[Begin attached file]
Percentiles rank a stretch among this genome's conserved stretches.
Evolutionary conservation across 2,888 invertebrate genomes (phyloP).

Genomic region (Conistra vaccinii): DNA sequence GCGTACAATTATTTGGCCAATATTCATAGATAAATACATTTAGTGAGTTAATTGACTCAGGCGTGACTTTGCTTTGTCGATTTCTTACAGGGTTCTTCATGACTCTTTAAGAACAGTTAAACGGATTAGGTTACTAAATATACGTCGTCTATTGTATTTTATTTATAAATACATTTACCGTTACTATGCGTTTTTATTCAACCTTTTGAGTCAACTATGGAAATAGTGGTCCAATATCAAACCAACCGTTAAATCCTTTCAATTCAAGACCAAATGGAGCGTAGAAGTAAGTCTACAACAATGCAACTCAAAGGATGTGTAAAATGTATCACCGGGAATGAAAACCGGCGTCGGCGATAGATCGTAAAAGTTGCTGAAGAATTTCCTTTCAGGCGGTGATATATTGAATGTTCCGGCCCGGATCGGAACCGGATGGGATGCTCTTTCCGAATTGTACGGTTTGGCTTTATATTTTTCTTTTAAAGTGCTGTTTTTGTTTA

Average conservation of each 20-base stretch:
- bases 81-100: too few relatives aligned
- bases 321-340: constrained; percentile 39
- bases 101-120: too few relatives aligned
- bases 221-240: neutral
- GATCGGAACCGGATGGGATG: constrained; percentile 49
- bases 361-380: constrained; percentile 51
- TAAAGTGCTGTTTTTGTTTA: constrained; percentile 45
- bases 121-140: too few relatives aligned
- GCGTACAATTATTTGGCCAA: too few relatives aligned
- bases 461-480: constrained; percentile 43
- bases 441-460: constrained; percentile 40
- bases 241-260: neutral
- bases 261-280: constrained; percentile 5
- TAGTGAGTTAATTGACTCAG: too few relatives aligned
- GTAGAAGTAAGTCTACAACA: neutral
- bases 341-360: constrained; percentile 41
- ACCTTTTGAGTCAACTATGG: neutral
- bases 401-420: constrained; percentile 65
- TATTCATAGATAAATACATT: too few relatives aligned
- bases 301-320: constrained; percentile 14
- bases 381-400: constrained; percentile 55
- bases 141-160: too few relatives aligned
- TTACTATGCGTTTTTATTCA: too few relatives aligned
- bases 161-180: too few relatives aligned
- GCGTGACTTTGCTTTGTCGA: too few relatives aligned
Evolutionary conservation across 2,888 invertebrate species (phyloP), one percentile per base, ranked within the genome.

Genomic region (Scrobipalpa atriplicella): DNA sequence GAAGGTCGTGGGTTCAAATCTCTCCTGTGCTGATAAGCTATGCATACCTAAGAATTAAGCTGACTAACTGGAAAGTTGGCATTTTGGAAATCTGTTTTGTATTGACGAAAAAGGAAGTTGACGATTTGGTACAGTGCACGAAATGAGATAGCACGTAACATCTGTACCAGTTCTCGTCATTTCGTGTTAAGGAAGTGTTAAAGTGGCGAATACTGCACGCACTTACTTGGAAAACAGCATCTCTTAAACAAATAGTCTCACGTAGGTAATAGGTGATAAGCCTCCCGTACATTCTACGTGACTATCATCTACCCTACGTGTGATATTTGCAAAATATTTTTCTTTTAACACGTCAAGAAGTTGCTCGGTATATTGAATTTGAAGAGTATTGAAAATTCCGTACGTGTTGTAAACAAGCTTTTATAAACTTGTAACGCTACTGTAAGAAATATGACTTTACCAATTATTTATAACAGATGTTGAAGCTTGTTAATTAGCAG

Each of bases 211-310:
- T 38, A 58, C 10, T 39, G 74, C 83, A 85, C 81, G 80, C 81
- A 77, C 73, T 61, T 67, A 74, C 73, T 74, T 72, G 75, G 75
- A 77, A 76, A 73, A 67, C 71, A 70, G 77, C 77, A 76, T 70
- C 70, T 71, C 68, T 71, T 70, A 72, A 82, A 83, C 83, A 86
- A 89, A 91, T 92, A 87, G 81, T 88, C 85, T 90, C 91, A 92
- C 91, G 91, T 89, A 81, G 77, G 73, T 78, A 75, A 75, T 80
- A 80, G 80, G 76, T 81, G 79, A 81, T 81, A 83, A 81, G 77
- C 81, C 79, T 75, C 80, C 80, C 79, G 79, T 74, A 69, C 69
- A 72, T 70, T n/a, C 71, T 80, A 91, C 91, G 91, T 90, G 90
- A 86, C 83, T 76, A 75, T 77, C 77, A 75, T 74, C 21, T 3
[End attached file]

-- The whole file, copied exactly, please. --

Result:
Percentiles rank a stretch among this genome's conserved stretches.
Evolutionary conservation across 2,888 invertebrate genomes (phyloP).

Genomic region (Conistra vaccinii): DNA sequence GCGTACAATTATTTGGCCAATATTCATAGATAAATACATTTAGTGAGTTAATTGACTCAGGCGTGACTTTGCTTTGTCGATTTCTTACAGGGTTCTTCATGACTCTTTAAGAACAGTTAAACGGATTAGGTTACTAAATATACGTCGTCTATTGTATTTTATTTATAAATACATTTACCGTTACTATGCGTTTTTATTCAACCTTTTGAGTCAACTATGGAAATAGTGGTCCAATATCAAACCAACCGTTAAATCCTTTCAATTCAAGACCAAATGGAGCGTAGAAGTAAGTCTACAACAATGCAACTCAAAGGATGTGTAAAATGTATCACCGGGAATGAAAACCGGCGTCGGCGATAGATCGTAAAAGTTGCTGAAGAATTTCCTTTCAGGCGGTGATATATTGAATGTTCCGGCCCGGATCGGAACCGGATGGGATGCTCTTTCCGAATTGTACGGTTTGGCTTTATATTTTTCTTTTAAAGTGCTGTTTTTGTTTA

Average conservation of each 20-base stretch:
- bases 81-100: too few relatives aligned
- bases 321-340: constrained; percentile 39
- bases 101-120: too few relatives aligned
- bases 221-240: neutral
- GATCGGAACCGGATGGGATG: constrained; percentile 49
- bases 361-380: constrained; percentile 51
- TAAAGTGCTGTTTTTGTTTA: constrained; percentile 45
- bases 121-140: too few relatives aligned
- GCGTACAATTATTTGGCCAA: too few relatives aligned
- bases 461-480: constrained; percentile 43
- bases 441-460: constrained; percentile 40
- bases 241-260: neutral
- bases 261-280: constrained; percentile 5
- TAGTGAGTTAATTGACTCAG: too few relatives aligned
- GTAGAAGTAAGTCTACAACA: neutral
- bases 341-360: constrained; percentile 41
- ACCTTTTGAGTCAACTATGG: neutral
- bases 401-420: constrained; percentile 65
- TATTCATAGATAAATACATT: too few relatives aligned
- bases 301-320: constrained; percentile 14
- bases 381-400: constrained; percentile 55
- bases 141-160: too few relatives aligned
- TTACTATGCGTTTTTATTCA: too few relatives aligned
- bases 161-180: too few relatives aligned
- GCGTGACTTTGCTTTGTCGA: too few relatives aligned
Evolutionary conservation across 2,888 invertebrate species (phyloP), one percentile per base, ranked within the genome.

Genomic region (Scrobipalpa atriplicella): DNA sequence GAAGGTCGTGGGTTCAAATCTCTCCTGTGCTGATAAGCTATGCATACCTAAGAATTAAGCTGACTAACTGGAAAGTTGGCATTTTGGAAATCTGTTTTGTATTGACGAAAAAGGAAGTTGACGATTTGGTACAGTGCACGAAATGAGATAGCACGTAACATCTGTACCAGTTCTCGTCATTTCGTGTTAAGGAAGTGTTAAAGTGGCGAATACTGCACGCACTTACTTGGAAAACAGCATCTCTTAAACAAATAGTCTCACGTAGGTAATAGGTGATAAGCCTCCCGTACATTCTACGTGACTATCATCTACCCTACGTGTGATATTTGCAAAATATTTTTCTTTTAACACGTCAAGAAGTTGCTCGGTATATTGAATTTGAAGAGTATTGAAAATTCCGTACGTGTTGTAAACAAGCTTTTATAAACTTGTAACGCTACTGTAAGAAATATGACTTTACCAATTATTTATAACAGATGTTGAAGCTTGTTAATTAGCAG

Each of bases 211-310:
- T 38, A 58, C 10, T 39, G 74, C 83, A 85, C 81, G 80, C 81
- A 77, C 73, T 61, T 67, A 74, C 73, T 74, T 72, G 75, G 75
- A 77, A 76, A 73, A 67, C 71, A 70, G 77, C 77, A 76, T 70
- C 70, T 71, C 68, T 71, T 70, A 72, A 82, A 83, C 83, A 86
- A 89, A 91, T 92, A 87, G 81, T 88, C 85, T 90, C 91, A 92
- C 91, G 91, T 89, A 81, G 77, G 73, T 78, A 75, A 75, T 80
- A 80, G 80, G 76, T 81, G 79, A 81, T 81, A 83, A 81, G 77
- C 81, C 79, T 75, C 80, C 80, C 79, G 79, T 74, A 69, C 69
- A 72, T 70, T n/a, C 71, T 80, A 91, C 91, G 91, T 90, G 90
- A 86, C 83, T 76, A 75, T 77, C 77, A 75, T 74, C 21, T 3